In economics, a recession is a general slowdown in economic activity over a long period of time, or a business cycle contraction.[1][2] During recessions, many macroeconomic indicators vary in a similar way. Production as measured by Gross Domestic Product (GDP), employment, investment spending, capacity utilization, household incomes, business profits and inflation all fall during recessions; bankruptcies and the unemployment rate rises. Inflation is a rise in the general level of prices of goods and services in an economy over a period of time. When the price level rises, each unit of currency buys fewer goods and services; consequently, inflation is also an erosion in the purchasing power of money a loss of real value in the internal medium of exchange and unit of account in the economy A chief measure of price inflation is the inflation rate, the annualized percentage change in a general price index (normally the Consumer Price Index) over time
Answered by Deepak Joshi, 11 Nov '09 06:16 pm

 
  
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5.

In economics, inflation is a rise in the general level of prices of goods and services in an economy over a period of time.[1] When the price level rises, each unit of currency buys fewer goods and services; consequently, inflation is also an erosion in the purchasing power of money a loss of real value in the internal medium of exchange and unit of account in the economy.[2][3] A chief measure of price inflation is the inflation rate, the annualized percentage change in a general price index (normally the Consumer Price Index) over time.[4]

Inflation can have positive and negative effects on an economy. Negative effects of inflation include loss in stability in the real value of money and other monetary items over time; uncertainty about future inflation may discourage investment and saving, and high inflation may lead to shortages of goods if consumers begin hoarding out of concern that prices will increase in the future. Positive effects include a mitigation of economic recessio ...more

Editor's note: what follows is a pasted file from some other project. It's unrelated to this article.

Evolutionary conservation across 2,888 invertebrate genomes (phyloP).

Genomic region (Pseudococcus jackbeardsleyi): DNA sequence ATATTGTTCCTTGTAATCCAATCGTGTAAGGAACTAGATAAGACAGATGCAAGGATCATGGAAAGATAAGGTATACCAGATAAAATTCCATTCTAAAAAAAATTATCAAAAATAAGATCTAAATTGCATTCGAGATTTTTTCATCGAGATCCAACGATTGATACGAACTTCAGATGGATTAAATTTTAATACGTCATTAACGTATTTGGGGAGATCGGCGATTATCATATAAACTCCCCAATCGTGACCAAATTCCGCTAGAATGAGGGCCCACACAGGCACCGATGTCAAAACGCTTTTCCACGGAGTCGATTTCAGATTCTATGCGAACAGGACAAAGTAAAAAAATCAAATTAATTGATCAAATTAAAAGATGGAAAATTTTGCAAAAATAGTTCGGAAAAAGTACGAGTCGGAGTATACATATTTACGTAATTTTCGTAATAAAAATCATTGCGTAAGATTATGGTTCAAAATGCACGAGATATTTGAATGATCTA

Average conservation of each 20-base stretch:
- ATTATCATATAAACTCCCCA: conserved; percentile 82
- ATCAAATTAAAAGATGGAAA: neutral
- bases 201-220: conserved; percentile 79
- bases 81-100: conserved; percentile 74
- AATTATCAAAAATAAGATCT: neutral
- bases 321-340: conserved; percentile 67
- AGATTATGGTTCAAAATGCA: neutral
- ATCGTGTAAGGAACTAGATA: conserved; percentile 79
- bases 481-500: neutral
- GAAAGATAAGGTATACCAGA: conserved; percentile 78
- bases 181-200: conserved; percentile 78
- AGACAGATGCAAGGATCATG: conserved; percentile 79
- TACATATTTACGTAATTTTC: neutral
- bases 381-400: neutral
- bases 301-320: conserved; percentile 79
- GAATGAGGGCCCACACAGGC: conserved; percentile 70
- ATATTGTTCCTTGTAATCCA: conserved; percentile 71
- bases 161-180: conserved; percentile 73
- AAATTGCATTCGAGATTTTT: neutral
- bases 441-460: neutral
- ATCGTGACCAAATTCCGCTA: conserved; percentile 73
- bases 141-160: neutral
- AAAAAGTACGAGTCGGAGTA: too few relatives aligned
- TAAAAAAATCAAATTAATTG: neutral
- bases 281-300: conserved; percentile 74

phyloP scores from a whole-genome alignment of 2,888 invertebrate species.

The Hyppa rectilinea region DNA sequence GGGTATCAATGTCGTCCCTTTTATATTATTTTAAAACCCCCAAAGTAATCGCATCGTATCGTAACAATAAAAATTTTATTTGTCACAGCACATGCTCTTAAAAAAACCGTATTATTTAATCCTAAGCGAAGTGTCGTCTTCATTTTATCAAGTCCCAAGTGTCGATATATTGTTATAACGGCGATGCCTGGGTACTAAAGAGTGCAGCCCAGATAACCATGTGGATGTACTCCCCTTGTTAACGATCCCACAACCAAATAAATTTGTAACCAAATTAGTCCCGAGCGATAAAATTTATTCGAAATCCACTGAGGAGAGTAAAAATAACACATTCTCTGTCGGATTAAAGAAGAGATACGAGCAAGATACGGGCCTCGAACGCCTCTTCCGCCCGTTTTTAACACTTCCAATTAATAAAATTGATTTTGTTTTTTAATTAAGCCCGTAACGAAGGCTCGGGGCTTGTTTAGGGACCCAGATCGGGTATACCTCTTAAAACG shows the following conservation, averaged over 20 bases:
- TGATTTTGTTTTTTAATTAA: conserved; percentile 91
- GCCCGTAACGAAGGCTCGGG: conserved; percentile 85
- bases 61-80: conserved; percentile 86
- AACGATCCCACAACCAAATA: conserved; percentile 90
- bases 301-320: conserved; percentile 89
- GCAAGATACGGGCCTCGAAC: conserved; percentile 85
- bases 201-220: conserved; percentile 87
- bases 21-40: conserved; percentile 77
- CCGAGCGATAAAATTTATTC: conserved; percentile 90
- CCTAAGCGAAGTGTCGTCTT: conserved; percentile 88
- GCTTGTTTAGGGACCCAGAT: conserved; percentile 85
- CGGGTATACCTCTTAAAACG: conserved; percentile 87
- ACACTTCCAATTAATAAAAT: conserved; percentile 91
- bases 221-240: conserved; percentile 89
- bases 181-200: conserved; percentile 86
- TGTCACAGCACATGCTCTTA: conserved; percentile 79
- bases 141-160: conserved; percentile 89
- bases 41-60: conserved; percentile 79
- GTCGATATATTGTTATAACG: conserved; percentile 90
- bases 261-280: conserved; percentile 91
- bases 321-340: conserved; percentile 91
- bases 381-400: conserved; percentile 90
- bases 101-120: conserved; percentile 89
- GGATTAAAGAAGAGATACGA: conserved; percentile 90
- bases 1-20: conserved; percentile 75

Answered by saranathan Narasimhan, 04 Nov '09 04:14 pm

 
  
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6.

Great Recession, then Great Inflation?

by Mark Thirlwell - 4 June 2009 6:09PM

The bond market vigilantes are back, and theyre worried about inflation. (Although see Menzie Chinn for some perspective.) Germanys Chancellor, Angela Merkel, is worried too, recently expressing her alarm at policies being pursued by the Fed and the Bank of England, and even by the more cautious ECB. China, meanwhile, is nervous about the value of its US investments and is expressing doubts about the future of the greenback. And Ben Bernanke is taking the bond markets jitters to heart and is stressing the need to manage long-term fiscal sustainability.

Do burgeoning levels of public debt and quantitative easing by central banks herald an inflationary future?

At first and actually at second glance, worrying about inflation right now seems pretty strange. After all, havent we just seen dramatic falls in activity across much of the developed world (at least, outside Australia)? Remember, the US ec ...more
Answered by radhakrishnan, 03 Nov '09 07:56 am

 
  
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It has to be seen when rthe recesson will be completed. it is said that it can end within three to four months or during 1st month of next year...more

Answered by Gopal